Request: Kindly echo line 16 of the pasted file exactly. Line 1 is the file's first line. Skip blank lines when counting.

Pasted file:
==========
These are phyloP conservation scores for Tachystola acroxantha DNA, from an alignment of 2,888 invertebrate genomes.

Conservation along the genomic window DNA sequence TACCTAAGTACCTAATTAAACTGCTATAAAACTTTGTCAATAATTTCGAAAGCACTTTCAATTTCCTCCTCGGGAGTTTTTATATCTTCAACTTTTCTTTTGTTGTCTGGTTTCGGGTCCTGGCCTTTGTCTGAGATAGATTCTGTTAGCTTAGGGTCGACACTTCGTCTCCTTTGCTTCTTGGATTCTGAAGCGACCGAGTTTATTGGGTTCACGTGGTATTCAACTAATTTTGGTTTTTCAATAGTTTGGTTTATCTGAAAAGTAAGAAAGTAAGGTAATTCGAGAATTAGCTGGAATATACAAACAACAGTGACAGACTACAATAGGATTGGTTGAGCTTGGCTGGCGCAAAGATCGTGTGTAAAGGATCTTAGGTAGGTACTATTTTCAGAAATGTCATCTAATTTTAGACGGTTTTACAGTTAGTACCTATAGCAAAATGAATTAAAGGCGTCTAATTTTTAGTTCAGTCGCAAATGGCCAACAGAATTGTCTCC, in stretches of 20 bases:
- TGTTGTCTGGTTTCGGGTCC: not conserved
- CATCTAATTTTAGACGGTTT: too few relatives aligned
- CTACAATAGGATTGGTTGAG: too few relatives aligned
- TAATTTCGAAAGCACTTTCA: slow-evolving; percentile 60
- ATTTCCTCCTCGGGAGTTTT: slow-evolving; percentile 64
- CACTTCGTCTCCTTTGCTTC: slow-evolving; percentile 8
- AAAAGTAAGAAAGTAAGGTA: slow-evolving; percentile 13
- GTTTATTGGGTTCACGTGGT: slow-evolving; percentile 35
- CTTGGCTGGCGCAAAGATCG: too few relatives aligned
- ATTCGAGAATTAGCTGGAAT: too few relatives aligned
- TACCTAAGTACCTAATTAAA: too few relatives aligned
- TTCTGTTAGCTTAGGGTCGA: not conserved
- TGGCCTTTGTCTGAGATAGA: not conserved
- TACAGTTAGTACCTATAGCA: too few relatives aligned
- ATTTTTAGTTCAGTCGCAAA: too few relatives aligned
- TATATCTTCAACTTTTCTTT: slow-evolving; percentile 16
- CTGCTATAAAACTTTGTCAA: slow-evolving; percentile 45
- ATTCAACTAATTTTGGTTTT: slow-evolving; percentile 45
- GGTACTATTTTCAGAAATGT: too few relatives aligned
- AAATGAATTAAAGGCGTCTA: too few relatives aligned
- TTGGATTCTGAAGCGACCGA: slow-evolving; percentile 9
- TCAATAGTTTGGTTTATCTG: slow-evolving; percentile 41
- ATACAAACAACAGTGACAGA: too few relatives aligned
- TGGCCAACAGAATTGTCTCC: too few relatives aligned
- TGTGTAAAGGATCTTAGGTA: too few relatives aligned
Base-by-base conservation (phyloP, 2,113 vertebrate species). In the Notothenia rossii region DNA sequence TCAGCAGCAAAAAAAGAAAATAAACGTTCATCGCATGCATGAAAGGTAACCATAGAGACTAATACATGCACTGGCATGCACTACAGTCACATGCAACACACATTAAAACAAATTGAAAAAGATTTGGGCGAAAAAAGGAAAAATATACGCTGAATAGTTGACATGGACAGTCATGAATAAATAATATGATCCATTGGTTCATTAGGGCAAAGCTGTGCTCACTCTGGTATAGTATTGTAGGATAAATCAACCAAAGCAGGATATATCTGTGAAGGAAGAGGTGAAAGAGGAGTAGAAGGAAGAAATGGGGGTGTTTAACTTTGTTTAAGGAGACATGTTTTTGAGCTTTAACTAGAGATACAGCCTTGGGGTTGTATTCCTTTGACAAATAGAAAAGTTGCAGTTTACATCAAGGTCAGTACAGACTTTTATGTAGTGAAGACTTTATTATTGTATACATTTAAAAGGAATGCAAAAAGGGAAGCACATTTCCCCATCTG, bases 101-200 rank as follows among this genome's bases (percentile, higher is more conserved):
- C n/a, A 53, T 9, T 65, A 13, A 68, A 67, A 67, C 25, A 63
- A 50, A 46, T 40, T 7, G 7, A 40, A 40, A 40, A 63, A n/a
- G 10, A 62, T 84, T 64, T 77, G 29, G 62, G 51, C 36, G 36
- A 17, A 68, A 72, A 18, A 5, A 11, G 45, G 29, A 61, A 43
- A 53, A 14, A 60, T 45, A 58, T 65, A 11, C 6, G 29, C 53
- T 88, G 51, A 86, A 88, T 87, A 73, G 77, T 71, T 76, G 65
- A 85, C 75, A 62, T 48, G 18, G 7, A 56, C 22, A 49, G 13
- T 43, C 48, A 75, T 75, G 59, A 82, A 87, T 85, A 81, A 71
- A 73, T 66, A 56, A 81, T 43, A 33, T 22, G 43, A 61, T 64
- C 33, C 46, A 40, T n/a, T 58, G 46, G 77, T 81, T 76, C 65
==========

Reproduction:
- TACAGTTAGTACCTATAGCA: too few relatives aligned